Hello Bigger Pockets,
I am interested in purchasing a single family residence investment property in Indianapolis and I was told by the real estate agent that if I purchase it as an investment property that the property taxes would double. They mentioned that primary residence owners get a tax exception. The property is in Marion county which covers the whole city. I have never heard of this before. Is this accurate?
Yes, this is true. Property taxes are 1% of assessed value for residential, and 2% for rentals, plus all the deductions fall off. When I changed my wife's old house before we were married from Res to Rental annual property taxes went from like $900 to $1900/yr. Additionally, the property I have is in Wayne Twp, which passed a school referendum, so I had to pay double on it. It jumped like $600 more a year or two ago.
wow, I had no idea. Thanks Eric
It’s true but way lower than lots of other states.
The neighboring state of Illinois has a lot higher taxes and less desirable areas in my opinion.
It is a deductible expense but if you are focusing on cash flow Indiana is good, Illinois bad.
@Eddie Knoell It's true that Indianapolis property taxes are 2% of the assessed value but that doesn't mean that the taxes are going to double. Is the property currently being taxed at the 1% owner occupied rate or is it already a rental being taxed at 2%? Even at 2%, Indianapolis is still one of the best cash flow markets in the country so rather than focusing on what the taxes are there, look at what your total projected ROI is. I think you'll find it's still better than some markets with lower property taxes. That's due to the affordable prices and strong rents in Indianapolis.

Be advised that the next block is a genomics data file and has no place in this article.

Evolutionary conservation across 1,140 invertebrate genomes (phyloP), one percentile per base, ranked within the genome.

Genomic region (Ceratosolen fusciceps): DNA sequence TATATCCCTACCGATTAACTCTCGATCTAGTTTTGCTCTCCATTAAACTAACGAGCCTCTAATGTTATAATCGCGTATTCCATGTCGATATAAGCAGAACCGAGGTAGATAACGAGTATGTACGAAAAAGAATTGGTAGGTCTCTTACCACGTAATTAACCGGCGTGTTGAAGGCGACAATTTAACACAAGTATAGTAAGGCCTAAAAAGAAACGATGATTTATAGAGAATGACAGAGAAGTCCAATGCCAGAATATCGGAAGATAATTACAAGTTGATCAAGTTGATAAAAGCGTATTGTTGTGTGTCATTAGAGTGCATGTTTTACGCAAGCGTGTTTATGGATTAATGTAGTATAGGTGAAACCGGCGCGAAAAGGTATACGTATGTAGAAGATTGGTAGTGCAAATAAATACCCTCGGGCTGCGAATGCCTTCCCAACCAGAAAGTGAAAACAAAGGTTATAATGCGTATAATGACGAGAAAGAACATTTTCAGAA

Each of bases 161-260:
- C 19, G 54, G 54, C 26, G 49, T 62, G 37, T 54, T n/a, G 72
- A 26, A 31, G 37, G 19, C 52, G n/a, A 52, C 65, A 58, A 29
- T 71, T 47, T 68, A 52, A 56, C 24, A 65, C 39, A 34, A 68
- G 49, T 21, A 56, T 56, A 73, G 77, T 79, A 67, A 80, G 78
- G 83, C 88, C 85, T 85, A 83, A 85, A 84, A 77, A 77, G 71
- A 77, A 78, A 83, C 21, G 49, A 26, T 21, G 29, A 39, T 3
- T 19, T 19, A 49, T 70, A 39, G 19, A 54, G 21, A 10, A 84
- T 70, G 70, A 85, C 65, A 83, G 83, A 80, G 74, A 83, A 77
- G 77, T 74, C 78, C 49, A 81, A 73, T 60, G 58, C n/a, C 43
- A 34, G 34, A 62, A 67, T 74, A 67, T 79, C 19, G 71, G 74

Yes, investment properties are taxed at 2% of assessed values, but often times this is less than homes in other markets. Zillow is usually the quickest way to get this information if you do not have local MLS access... just click on the pricing/tax history and it will give you the assessed value and tax bill. Figure your deals at 2% of the assessed value. If the assessed value is really low (this will be the case with very distressed properties or very distressed areas) you may want to figure the deal at 2% of 90% of ARV as the assessment will likely go up in the next year or two. While you will be saving money with the low tax bill for a year or two, ensure that the deal doesn't fall apart when the city adjusts the assessed value. For instance, I have a home that we rehabbed that was assessed at $11,000 but its ARV is about $125,000. The tax bill is ridiculously low, but I worked the numbers at a $100k assessment or $2,000/year to ensure that I was still hitting my criteria after the adjustment.
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